Venkat,
Sounds like you’re presupposing an adversarial legal system vs an inquisitional one in your setup of the lawyer and judge roles?

zanon March 30, 2012 at 7:57 pm

“This is not an accident. By its very nature, you cannot structurally advantage judge-minds at the ultimate boundary of a social system. If you do, you are essentially legitimizing a sort of divine authority. The top level has to be lawyer-minds arguing by default, with an occasional lawyer gaining enough trust across the board to temporarily play judge.”

Ummm… divine right of kings? Is the past 600+ years of European history to be forgotten to cavalierly?

Red March 31, 2012 at 11:09 am

Aren’t you, in your commentary, making judgements about whether or not a system is “getting better” or “getting worse”… Aren’t they just … ‘changing’?

So by doing so – you are a ‘lawyer… ?

MFH March 31, 2012 at 5:24 pm

I think you’re missing the point.

A person having an opinion about a system that they’ve dedicated their lives to (lawyers/judges), or a member of the general public having an opinion about a cornerstone of democratic society does not brand them a lawyer.

Red April 1, 2012 at 11:57 am

Well. It was a leading question actually….
What I meant: aren’t you falling into your own definitions by making a judgement of the state of a system? And wouldn’t doing so predispose you to assuming your own perceptions are correct?

(ignoring the roles at this point, it just seemed that the existence, definitions and balances of the roles pivots on the judgement of state of the system.)

MFH April 4, 2012 at 5:34 am

To judge a system, you must judge a system, right? To perceive such a judgement as correct, you must believe in your perceptions, right?

Let me ask you something: what’s the difference between Venkat’s nuanced and multi-perspective judgements / perceptions vs “lol fukin lawyers r scum fuk u ‘n ur gang membar fuk u all get death penelry”?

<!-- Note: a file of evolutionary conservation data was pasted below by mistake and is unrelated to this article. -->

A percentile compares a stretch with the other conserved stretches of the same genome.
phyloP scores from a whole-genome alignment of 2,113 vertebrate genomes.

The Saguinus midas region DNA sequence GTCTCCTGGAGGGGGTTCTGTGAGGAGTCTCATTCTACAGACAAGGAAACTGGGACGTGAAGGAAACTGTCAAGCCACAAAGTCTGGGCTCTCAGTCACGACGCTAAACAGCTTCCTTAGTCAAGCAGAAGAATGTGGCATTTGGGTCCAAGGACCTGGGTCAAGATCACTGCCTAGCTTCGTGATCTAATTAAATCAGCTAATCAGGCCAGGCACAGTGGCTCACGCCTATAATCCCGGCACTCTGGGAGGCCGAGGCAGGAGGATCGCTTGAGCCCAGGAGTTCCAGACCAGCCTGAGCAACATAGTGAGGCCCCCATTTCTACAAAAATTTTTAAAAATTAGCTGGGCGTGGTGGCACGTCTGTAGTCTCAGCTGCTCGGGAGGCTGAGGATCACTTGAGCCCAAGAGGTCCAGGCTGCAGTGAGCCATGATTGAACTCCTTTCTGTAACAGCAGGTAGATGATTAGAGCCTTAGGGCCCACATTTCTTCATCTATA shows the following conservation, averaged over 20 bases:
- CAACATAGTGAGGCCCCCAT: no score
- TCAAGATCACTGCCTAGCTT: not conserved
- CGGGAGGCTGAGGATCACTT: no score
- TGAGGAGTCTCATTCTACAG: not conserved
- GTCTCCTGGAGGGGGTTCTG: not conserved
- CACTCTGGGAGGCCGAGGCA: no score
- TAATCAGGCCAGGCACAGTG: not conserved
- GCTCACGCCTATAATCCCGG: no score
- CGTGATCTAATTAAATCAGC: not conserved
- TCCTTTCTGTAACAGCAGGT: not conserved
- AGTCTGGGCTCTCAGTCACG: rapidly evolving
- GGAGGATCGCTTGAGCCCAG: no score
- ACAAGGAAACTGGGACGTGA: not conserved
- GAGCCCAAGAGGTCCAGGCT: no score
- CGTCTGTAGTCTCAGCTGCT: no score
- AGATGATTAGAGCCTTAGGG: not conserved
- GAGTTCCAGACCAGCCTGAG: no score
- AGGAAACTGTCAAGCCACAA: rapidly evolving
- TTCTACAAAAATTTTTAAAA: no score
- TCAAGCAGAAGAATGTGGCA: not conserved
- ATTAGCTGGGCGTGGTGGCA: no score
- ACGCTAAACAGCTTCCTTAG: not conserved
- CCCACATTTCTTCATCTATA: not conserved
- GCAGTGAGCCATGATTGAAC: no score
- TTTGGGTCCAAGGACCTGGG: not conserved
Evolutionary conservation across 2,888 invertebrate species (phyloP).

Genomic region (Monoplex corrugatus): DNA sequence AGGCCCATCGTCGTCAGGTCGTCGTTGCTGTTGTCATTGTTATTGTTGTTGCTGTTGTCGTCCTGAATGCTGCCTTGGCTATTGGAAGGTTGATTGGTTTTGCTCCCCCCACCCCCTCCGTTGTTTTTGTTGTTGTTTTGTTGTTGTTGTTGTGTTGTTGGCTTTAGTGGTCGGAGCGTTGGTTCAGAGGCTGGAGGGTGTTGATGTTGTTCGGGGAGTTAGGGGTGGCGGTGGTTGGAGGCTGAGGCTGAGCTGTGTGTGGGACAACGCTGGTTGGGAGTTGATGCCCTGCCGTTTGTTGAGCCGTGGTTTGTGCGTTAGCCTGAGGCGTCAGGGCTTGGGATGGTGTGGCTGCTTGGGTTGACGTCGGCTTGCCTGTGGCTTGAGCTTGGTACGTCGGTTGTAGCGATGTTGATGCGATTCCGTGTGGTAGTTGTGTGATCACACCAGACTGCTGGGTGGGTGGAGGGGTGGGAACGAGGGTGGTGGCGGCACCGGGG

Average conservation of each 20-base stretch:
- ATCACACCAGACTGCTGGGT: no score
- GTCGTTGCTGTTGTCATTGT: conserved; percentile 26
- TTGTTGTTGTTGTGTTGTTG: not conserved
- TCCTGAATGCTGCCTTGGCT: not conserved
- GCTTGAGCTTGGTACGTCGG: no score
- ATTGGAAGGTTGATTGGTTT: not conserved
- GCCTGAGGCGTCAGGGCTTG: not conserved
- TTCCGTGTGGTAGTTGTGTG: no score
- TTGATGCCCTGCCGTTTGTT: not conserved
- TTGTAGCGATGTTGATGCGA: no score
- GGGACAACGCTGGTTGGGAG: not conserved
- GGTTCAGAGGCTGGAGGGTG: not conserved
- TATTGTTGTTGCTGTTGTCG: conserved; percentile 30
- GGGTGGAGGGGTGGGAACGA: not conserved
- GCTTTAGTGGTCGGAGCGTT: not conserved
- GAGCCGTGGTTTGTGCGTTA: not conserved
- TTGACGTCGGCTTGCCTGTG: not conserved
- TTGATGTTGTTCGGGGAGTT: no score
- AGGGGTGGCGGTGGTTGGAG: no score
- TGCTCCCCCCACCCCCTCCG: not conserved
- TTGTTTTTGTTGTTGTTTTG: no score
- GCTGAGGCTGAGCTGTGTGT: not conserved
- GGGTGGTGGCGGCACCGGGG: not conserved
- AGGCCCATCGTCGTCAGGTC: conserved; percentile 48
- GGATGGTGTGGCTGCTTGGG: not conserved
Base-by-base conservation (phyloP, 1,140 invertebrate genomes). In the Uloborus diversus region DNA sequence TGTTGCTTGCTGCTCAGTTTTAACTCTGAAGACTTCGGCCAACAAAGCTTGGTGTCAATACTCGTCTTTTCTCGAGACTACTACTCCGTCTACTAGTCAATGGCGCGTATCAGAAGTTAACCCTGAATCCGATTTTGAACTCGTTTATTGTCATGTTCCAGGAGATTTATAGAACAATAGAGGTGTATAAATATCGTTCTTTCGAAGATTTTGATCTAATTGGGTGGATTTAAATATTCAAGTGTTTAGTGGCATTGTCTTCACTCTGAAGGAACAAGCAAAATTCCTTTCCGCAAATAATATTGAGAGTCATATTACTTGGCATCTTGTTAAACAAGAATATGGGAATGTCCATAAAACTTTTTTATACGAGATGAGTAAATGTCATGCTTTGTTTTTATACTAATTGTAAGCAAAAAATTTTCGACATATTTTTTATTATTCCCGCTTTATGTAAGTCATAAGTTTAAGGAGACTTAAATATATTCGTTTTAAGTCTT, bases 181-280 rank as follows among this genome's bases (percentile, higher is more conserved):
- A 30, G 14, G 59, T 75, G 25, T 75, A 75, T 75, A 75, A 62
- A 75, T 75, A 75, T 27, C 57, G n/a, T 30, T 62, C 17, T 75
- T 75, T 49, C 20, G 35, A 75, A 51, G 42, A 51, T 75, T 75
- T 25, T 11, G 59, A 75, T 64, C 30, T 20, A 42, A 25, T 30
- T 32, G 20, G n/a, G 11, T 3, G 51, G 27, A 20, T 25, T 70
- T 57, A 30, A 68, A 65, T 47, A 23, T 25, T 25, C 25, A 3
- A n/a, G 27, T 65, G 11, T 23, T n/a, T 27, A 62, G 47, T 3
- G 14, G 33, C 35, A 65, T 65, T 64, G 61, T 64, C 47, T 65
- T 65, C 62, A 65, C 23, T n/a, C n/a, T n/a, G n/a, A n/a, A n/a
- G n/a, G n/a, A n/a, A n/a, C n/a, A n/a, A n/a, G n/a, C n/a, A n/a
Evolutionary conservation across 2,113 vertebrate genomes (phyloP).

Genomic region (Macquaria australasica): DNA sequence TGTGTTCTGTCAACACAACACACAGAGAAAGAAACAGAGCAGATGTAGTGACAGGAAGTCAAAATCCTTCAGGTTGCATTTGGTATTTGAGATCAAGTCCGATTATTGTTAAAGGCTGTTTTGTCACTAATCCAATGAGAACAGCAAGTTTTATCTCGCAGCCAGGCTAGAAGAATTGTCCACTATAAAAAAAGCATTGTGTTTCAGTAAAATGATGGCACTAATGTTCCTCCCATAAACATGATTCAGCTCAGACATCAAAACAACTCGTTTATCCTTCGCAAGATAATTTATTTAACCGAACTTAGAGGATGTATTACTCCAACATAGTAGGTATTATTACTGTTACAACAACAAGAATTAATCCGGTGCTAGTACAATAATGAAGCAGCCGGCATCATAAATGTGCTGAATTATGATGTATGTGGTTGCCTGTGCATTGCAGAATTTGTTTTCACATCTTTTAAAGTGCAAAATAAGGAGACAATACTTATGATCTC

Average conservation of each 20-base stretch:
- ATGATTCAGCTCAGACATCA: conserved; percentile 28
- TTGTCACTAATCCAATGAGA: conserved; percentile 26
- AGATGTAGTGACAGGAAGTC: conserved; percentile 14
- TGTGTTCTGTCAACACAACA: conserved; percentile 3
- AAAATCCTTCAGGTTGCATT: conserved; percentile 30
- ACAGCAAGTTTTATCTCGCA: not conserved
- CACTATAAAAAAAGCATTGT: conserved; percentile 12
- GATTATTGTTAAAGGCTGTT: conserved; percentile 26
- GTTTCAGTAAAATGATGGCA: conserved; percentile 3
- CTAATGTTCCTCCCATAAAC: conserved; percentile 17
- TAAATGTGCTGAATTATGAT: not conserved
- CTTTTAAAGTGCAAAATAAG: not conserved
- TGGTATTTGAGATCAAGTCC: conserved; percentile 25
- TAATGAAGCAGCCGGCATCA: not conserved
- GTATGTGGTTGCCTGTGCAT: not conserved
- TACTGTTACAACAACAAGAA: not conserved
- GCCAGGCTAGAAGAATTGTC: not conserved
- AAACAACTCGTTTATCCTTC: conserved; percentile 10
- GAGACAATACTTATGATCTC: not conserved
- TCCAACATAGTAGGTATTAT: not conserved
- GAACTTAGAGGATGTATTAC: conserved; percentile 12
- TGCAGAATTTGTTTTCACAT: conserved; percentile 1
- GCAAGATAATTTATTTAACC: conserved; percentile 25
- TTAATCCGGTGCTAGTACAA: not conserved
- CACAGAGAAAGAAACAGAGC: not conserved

Simply put, a multi-level, multi-perspective, empathetic judgment of a system is simply better than one lacking in any of these qualities. To claim otherwise is to reduce very high empathetic / judgemental / perceptive achievements onto the same playing field as “lol ur a fag”. That benefits no one.

There are many avenues of attack on Venkat’s core arguments, and I attempted such with my 3/30/12 comment above, but I believe that this particular argument is a dead-end (although hopefully a dead-end that spawns more pointed arguments from you that I can argue with in the future).

Tom March 31, 2012 at 8:23 pm

I like the framework–so let me give it a try…

Judge mind is the precondition for ensuring that lawyer mind striving leads to improvement for the whole. The exception is in phases of failing governance, where judgement makes no attempt at living synthesis in the moment, but resurects syntheses past as a priori truths. In this case, the experimental vitality of the current dialectic is subsumed by an inferior synthetic position, reducing the lawyerly testing of persectives to a war of irreconcileable positions which no one can win.

Without a creative playing field provided by an imaginative judiciary committed to preserving the spirit of the law, law is reduced to plays on the meaning of its letter, and judgement becomes a game of power.

At this point, a society would seem to have two options. It can either seek recourse to an authoritarian judiciary, reducing judgement to truth and so escalating the conflict. Or it can invest in a new synthesis through an act of collective creativity an will.

There is a current attraction in many countries to truth-based law and order governance over emergence through rules and process. We now need judges more than lawyers to preserve democracy. The dialectic would then be one between two kinds of judges, good government democrats and truth-seeking fundamentalists, with lawyers watching to see which playing field they will become active on.

raycote April 5, 2012 at 12:40 pm

Poisoning the well of Dialectic Synthesis

or

The collapse of good faith political dialog in America

now in exile

Political – vision – imagination – courage – leadership

Josh W April 11, 2012 at 6:17 pm

That’s interesting, so at first blush the judge mind is about seeking objectivity by stepping outside of your personal alliances and familiarities, similar to Rawls’ “veil of ignorance” that allows you to consider abstract justice, ethics in general etc.